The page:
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Improving Nurse Retention in the British National Health Service: The Impact of Job Satisfaction on Intentions to Quit

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  • Michael A. Shields
  • Melanie E. Ward

Abstract

In recent years the National Health Service (NHS) in Britain has experienced an acute shortage of qualified nurses. This has placed issues of recruitment and retention in the profession high on the political agenda. In this paper we investigate the determinants of job satisfaction for nurses, and establish the importance of job satisfaction in determining nurses’ intentions to quit the NHS. We find that nurses who report overall dissatisfaction with their jobs have a 65% higher probability of intending to quit than those reporting to be satisfied. However, dissatisfaction with promotion and training opportunities are found to have a stronger impact than workload or pay. Recent policies, which focus heavily on improving the pay of all NHS nurses will only have limited success unless they are accompanied by, improved promotion and training opportunities. Better retention will, in turn, lead to reduced workload.
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Suggested Citation

  • Michael A. Shields & Melanie E. Ward, "undated". "Improving Nurse Retention in the British National Health Service: The Impact of Job Satisfaction on Intentions to Quit," Discussion Papers in Public Sector Economics 00/3, Division of Economics, School of Business, University of Leicester.
  • Handle: RePEc:lec:lpserc:00/3
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    References listed on IDEAS

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    Cited by:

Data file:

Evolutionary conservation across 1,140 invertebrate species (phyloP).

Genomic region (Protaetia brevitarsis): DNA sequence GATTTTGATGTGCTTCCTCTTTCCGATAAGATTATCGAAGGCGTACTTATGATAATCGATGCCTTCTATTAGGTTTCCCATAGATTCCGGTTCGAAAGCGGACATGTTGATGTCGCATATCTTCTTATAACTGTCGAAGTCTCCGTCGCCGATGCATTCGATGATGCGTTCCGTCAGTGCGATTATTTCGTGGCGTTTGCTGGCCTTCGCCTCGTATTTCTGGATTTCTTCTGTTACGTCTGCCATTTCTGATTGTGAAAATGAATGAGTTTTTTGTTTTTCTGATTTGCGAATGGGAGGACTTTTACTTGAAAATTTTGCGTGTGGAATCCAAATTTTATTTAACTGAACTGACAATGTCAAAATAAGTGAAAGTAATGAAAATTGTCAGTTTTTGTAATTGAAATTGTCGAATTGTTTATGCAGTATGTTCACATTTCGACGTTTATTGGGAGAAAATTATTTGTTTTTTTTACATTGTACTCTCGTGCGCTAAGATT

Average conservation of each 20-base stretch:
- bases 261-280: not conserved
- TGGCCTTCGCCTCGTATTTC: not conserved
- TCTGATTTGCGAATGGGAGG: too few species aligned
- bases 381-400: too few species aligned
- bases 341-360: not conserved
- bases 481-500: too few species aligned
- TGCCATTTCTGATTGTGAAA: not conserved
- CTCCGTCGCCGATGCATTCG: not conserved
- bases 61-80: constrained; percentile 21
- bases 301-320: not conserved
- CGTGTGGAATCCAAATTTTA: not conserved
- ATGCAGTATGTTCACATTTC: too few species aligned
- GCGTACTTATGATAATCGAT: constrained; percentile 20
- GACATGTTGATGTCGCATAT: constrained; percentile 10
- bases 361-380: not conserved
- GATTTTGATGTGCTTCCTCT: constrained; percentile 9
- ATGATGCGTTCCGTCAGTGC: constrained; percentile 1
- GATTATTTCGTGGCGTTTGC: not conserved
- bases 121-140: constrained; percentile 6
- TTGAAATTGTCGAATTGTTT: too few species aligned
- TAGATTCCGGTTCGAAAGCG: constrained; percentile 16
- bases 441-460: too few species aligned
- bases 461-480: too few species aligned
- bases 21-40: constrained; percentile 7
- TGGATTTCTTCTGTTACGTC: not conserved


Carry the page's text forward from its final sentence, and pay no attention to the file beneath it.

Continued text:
1. Peter Sloane & Melanie Ward, 2001. "Cohort effects and job satisfaction of academics," Applied Economics Letters, Taylor & Francis Journals, vol. 8(12), pages 787-791.
    2. Dohmen, Thomas J., 2005. "Housing, mobility and unemployment," Regional Science and Urban Economics, Elsevier, vol. 35(3), pages 305-325, May.
    3. Bob Elliott, 2003. "Labour markets in the NHS: an agenda for research," Health Economics, John Wiley & Sons, Ltd., vol. 12(10), pages 797-801, October.
    4. Bauer, Thomas K., 2004. "High Performance Workplace Practices and Job Satisfaction: Evidence from Europe," IZA Discussion Papers 1265, Institute of Labor Economics (IZA).
    5. Claude Montmarquette & Laure Thomas, 2005. "La pénurie de travailleurs qualifiés," CIRANO Project Reports 2005rp-03, CIRANO.
    6. Fabra, M. Eugenia & Camisón, Cesar, 2009. "Direct and indirect effects of education on job satisfaction: A structural equation model for the Spanish case," Economics of Education Review, Elsevier, vol. 28(5), pages 600-610, October.
    7. Antecol, Heather & Cobb-Clark, Deborah, 2006. "The sexual harassment of female active-duty personnel: Effects on job satisfaction and intentions to remain in the military," Journal of Economic Behavior & Organization, Elsevier, vol. 61(1), pages 55-80, September.
    8. Emanuela Antonazzo & Anthony Scott & Diane Skatun & Robert. F. Elliott, 2003. "The labour market for nursing: a review of the labour supply literature," Health Economics, John Wiley & Sons, Ltd., vol. 12(6), pages 465-478, June.
    9. Vicente Royuela & Jordi Suriñach, 2013. "Quality of Work and Aggregate Productivity," Social Indicators Research: An International and Interdisciplinary Journal for Quality-of-Life Measurement, Springer, vol. 113(1), pages 37-66, August.

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    More about this item

    JEL classification:

    • J45 - Labor and Demographic Economics - - Particular Labor Markets - - - Public Sector Labor Markets
    • J63 - Labor and Demographic Economics - - Mobility, Unemployment, Vacancies, and Immigrant Workers - - - Turnover; Vacancies; Layoffs
    • I18 - Health, Education, and Welfare - - Health - - - Government Policy; Regulation; Public Health

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